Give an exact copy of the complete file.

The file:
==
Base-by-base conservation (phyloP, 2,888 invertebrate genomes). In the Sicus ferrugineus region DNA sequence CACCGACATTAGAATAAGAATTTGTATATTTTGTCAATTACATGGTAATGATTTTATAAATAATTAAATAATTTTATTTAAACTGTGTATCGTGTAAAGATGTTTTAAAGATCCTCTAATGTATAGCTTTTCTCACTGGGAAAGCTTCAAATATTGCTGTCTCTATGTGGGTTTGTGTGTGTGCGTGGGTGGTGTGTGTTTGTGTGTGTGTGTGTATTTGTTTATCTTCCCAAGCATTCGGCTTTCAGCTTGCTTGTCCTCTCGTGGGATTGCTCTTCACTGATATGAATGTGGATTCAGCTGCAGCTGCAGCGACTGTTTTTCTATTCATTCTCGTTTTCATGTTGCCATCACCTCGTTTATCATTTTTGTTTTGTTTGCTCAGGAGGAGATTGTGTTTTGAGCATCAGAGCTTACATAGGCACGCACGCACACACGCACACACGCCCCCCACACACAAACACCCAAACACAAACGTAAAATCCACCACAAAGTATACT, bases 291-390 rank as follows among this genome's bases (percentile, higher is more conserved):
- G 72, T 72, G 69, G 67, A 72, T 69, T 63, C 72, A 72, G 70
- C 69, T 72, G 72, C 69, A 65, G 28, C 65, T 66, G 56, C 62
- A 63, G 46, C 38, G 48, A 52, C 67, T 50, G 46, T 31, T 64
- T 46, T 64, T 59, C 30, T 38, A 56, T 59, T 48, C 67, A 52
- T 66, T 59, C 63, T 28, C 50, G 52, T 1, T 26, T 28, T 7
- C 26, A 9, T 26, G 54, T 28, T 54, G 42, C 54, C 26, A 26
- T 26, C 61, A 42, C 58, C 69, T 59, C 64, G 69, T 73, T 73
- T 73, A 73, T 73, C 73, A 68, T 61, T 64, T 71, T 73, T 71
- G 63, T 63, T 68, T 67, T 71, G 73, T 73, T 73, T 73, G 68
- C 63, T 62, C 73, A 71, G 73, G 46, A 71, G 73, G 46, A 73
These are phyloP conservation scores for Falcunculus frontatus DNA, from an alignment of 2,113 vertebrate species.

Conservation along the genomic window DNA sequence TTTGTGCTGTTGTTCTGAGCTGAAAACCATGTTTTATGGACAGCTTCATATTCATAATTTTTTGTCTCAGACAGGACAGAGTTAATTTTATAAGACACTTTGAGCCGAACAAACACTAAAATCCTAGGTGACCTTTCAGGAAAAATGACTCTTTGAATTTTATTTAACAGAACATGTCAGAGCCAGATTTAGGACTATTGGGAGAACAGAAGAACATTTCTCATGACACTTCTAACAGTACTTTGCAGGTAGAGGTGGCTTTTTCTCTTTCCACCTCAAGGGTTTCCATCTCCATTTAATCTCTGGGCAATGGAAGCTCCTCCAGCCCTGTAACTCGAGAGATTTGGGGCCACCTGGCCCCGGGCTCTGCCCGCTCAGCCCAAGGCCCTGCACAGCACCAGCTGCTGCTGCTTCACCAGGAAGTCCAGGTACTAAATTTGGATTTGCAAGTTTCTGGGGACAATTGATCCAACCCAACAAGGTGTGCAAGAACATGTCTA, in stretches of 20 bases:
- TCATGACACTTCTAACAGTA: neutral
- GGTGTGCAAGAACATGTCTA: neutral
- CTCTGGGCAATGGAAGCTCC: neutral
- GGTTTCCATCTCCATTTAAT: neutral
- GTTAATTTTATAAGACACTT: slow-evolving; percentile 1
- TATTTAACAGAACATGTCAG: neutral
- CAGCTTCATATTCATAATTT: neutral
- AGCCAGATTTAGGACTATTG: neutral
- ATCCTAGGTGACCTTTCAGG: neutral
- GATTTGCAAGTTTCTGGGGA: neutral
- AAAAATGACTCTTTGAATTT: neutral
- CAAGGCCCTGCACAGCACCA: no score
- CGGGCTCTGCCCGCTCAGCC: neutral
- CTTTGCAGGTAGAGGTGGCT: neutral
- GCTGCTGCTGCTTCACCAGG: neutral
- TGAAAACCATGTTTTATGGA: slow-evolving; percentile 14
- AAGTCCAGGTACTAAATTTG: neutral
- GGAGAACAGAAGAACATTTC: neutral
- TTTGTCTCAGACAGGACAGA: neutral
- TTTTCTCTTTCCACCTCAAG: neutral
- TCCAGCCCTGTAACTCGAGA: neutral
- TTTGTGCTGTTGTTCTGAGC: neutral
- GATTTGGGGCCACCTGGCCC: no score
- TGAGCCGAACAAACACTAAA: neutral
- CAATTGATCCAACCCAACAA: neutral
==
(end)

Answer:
Base-by-base conservation (phyloP, 2,888 invertebrate genomes). In the Sicus ferrugineus region DNA sequence CACCGACATTAGAATAAGAATTTGTATATTTTGTCAATTACATGGTAATGATTTTATAAATAATTAAATAATTTTATTTAAACTGTGTATCGTGTAAAGATGTTTTAAAGATCCTCTAATGTATAGCTTTTCTCACTGGGAAAGCTTCAAATATTGCTGTCTCTATGTGGGTTTGTGTGTGTGCGTGGGTGGTGTGTGTTTGTGTGTGTGTGTGTATTTGTTTATCTTCCCAAGCATTCGGCTTTCAGCTTGCTTGTCCTCTCGTGGGATTGCTCTTCACTGATATGAATGTGGATTCAGCTGCAGCTGCAGCGACTGTTTTTCTATTCATTCTCGTTTTCATGTTGCCATCACCTCGTTTATCATTTTTGTTTTGTTTGCTCAGGAGGAGATTGTGTTTTGAGCATCAGAGCTTACATAGGCACGCACGCACACACGCACACACGCCCCCCACACACAAACACCCAAACACAAACGTAAAATCCACCACAAAGTATACT, bases 291-390 rank as follows among this genome's bases (percentile, higher is more conserved):
- G 72, T 72, G 69, G 67, A 72, T 69, T 63, C 72, A 72, G 70
- C 69, T 72, G 72, C 69, A 65, G 28, C 65, T 66, G 56, C 62
- A 63, G 46, C 38, G 48, A 52, C 67, T 50, G 46, T 31, T 64
- T 46, T 64, T 59, C 30, T 38, A 56, T 59, T 48, C 67, A 52
- T 66, T 59, C 63, T 28, C 50, G 52, T 1, T 26, T 28, T 7
- C 26, A 9, T 26, G 54, T 28, T 54, G 42, C 54, C 26, A 26
- T 26, C 61, A 42, C 58, C 69, T 59, C 64, G 69, T 73, T 73
- T 73, A 73, T 73, C 73, A 68, T 61, T 64, T 71, T 73, T 71
- G 63, T 63, T 68, T 67, T 71, G 73, T 73, T 73, T 73, G 68
- C 63, T 62, C 73, A 71, G 73, G 46, A 71, G 73, G 46, A 73
These are phyloP conservation scores for Falcunculus frontatus DNA, from an alignment of 2,113 vertebrate species.

Conservation along the genomic window DNA sequence TTTGTGCTGTTGTTCTGAGCTGAAAACCATGTTTTATGGACAGCTTCATATTCATAATTTTTTGTCTCAGACAGGACAGAGTTAATTTTATAAGACACTTTGAGCCGAACAAACACTAAAATCCTAGGTGACCTTTCAGGAAAAATGACTCTTTGAATTTTATTTAACAGAACATGTCAGAGCCAGATTTAGGACTATTGGGAGAACAGAAGAACATTTCTCATGACACTTCTAACAGTACTTTGCAGGTAGAGGTGGCTTTTTCTCTTTCCACCTCAAGGGTTTCCATCTCCATTTAATCTCTGGGCAATGGAAGCTCCTCCAGCCCTGTAACTCGAGAGATTTGGGGCCACCTGGCCCCGGGCTCTGCCCGCTCAGCCCAAGGCCCTGCACAGCACCAGCTGCTGCTGCTTCACCAGGAAGTCCAGGTACTAAATTTGGATTTGCAAGTTTCTGGGGACAATTGATCCAACCCAACAAGGTGTGCAAGAACATGTCTA, in stretches of 20 bases:
- TCATGACACTTCTAACAGTA: neutral
- GGTGTGCAAGAACATGTCTA: neutral
- CTCTGGGCAATGGAAGCTCC: neutral
- GGTTTCCATCTCCATTTAAT: neutral
- GTTAATTTTATAAGACACTT: slow-evolving; percentile 1
- TATTTAACAGAACATGTCAG: neutral
- CAGCTTCATATTCATAATTT: neutral
- AGCCAGATTTAGGACTATTG: neutral
- ATCCTAGGTGACCTTTCAGG: neutral
- GATTTGCAAGTTTCTGGGGA: neutral
- AAAAATGACTCTTTGAATTT: neutral
- CAAGGCCCTGCACAGCACCA: no score
- CGGGCTCTGCCCGCTCAGCC: neutral
- CTTTGCAGGTAGAGGTGGCT: neutral
- GCTGCTGCTGCTTCACCAGG: neutral
- TGAAAACCATGTTTTATGGA: slow-evolving; percentile 14
- AAGTCCAGGTACTAAATTTG: neutral
- GGAGAACAGAAGAACATTTC: neutral
- TTTGTCTCAGACAGGACAGA: neutral
- TTTTCTCTTTCCACCTCAAG: neutral
- TCCAGCCCTGTAACTCGAGA: neutral
- TTTGTGCTGTTGTTCTGAGC: neutral
- GATTTGGGGCCACCTGGCCC: no score
- TGAGCCGAACAAACACTAAA: neutral
- CAATTGATCCAACCCAACAA: neutral